Saturday, August 13, 2016

Pieces of Paris Part 2

I still find myself going back to Paris and reminiscing on it. Its one of those places that I can't believe  I have actually been to. It was a dream before I went, it was a dream while I went, and it remains a dream even though the pictures prove that I was there and it did happen. And when Paris was happening, I knew I had to capture every moment. I filmed, I wrote, and I snapped pictures on practically every corner. Doing all of this made it even more real to me. It made me grounded in the sounds, sights, and smells that surround and embody the city of brilliant lights. This post continues on with my Paris photo diary, along with the thoughts that bring them all together. I hope you enjoy them, and I hope this little post takes you miles away to a place that really is as beautiful as a dream.

Everyone becomes a navigator in Paris. But not everyone can become experienced and brave enough to get lost in it. You have to learn how to get lost in Paris. It's a humbling experience really. To let your guard down and loose yourself in its light.

The prettiest things about Paris are its imperfections. Its crooked, backwards, tattered little homes. The great boulevards are great because battles were fought on them, revolutions are painted in their past. And as the cars rumble through them you can still hear bumps in the roads, the subtle marks that have been graced by history.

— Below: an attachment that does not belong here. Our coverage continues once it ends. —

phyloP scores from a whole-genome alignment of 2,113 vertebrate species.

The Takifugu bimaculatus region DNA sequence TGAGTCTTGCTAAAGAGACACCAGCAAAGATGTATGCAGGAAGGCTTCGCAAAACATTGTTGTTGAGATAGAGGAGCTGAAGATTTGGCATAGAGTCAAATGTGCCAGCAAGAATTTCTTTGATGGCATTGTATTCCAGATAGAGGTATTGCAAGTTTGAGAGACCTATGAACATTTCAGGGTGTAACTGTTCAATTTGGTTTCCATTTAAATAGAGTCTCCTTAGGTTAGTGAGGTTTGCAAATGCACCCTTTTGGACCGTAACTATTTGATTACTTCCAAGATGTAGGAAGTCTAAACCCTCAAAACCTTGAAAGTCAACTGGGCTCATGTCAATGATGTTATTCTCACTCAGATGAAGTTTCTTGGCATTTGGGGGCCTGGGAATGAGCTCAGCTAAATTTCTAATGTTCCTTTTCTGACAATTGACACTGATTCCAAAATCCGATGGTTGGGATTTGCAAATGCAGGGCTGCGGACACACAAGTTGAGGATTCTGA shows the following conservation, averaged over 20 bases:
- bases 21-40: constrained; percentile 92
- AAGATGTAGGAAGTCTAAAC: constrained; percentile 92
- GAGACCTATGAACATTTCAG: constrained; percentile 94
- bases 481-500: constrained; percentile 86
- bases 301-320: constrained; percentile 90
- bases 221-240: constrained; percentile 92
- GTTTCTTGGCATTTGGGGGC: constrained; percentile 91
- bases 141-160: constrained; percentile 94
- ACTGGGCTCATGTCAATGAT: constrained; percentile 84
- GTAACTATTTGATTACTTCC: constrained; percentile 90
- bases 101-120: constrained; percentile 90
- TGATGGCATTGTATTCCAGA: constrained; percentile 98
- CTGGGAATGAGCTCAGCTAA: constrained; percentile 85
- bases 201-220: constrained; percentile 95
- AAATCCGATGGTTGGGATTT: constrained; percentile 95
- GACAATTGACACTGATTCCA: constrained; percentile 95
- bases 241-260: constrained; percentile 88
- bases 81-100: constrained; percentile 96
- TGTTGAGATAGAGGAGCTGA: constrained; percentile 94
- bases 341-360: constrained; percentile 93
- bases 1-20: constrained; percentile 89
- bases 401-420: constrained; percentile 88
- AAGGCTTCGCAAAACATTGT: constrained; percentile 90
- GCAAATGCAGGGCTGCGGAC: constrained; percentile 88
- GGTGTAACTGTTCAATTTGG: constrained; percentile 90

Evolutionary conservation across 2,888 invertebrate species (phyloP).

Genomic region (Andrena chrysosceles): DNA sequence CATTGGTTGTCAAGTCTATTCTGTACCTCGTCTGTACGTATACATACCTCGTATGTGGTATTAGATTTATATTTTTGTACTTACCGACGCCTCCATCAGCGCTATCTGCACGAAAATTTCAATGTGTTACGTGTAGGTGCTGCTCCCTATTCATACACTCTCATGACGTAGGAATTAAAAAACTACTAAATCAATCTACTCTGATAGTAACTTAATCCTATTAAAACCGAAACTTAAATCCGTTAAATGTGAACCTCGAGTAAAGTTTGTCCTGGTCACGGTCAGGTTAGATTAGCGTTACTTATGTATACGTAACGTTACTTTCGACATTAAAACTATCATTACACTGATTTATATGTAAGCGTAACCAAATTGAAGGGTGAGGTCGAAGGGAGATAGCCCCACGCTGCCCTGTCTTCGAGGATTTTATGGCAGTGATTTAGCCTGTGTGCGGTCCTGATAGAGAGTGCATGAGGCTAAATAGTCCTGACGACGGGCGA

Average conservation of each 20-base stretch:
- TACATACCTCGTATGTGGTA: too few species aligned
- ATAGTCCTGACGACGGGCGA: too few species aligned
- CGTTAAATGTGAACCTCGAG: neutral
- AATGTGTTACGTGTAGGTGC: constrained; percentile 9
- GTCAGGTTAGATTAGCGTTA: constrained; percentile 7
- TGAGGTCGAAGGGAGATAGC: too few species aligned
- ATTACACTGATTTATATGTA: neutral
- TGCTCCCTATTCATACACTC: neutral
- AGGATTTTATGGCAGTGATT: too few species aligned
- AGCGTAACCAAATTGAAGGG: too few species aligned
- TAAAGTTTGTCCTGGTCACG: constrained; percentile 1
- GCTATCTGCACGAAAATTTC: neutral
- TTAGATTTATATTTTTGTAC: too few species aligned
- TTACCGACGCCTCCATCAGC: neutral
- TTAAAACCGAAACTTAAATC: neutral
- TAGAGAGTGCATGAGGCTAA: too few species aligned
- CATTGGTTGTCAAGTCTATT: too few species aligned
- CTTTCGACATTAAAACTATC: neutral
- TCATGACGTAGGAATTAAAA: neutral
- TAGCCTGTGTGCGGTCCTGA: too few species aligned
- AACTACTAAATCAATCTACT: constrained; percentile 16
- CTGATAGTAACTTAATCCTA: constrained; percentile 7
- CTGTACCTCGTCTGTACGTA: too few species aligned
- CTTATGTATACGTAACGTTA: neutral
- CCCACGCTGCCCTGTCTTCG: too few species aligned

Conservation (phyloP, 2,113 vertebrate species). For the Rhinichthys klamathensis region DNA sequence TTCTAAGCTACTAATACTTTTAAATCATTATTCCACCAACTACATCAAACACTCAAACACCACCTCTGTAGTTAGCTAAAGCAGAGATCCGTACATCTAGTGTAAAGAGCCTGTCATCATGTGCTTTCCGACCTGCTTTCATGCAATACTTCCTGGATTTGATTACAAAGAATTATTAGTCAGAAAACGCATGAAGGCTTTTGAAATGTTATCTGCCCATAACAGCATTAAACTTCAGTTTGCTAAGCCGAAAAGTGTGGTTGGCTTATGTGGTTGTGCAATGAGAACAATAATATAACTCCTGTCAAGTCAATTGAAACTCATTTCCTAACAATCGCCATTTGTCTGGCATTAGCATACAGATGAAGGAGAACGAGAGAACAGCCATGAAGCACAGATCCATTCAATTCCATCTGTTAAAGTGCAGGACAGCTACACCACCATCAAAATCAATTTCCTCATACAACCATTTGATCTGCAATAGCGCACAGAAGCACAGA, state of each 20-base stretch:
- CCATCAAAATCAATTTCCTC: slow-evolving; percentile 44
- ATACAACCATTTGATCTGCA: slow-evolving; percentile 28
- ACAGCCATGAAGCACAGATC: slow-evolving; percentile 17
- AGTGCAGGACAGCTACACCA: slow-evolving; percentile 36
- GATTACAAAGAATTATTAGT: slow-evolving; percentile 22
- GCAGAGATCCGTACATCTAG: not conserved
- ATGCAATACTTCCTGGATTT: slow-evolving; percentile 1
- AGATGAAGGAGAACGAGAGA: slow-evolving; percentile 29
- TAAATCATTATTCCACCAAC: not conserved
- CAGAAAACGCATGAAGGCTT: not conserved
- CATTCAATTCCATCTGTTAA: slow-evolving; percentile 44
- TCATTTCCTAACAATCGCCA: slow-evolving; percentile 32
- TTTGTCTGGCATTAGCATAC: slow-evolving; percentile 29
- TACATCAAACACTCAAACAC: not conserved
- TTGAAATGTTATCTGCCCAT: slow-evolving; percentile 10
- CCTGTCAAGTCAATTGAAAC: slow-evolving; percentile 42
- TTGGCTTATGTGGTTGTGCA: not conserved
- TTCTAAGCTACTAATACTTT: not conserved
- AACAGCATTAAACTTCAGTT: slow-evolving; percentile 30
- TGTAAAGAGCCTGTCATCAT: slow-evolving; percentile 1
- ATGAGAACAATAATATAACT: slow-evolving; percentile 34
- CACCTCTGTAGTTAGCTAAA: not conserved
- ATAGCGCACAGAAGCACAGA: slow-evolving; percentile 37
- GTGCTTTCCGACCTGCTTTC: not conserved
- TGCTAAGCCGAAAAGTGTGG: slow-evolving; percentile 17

I had to resist not pointing my camera at every cafe. Because the truth is that every time I did, the 
past came alive and i imagined Hemingway, Fitzgerald, and Joyce all conversing and creating in the crevices of these cafes. And they were like lost leaves in the dead of winter trying to reach out to spring. 

There is something about the windows in Paris. They hold something special in them. True, all windows are echoes that reveal the worlds deepest secrets, but the ones in Paris reveal the worlds deepest beauties. And so I took my time looking through them, finding the cracks in each one and tracing them until they collided with the outside world and reflected a new version of life. 

We passed Les Deux Magots and it was where all the writers would go to sip their coffee and look at the person beside them and write about that person. And I looked at that cafe and I saw all of these stories just sitting there looking back at me. Some had coffee spilled across them, and some were stained and worn out with the Paris wind. But all of them were still pieces of paper and I handled each one with care. Paris was lovely like that. There were always these little places where the writer could go and meet up with their stories see them face to face as the lines of life paused for a moment.


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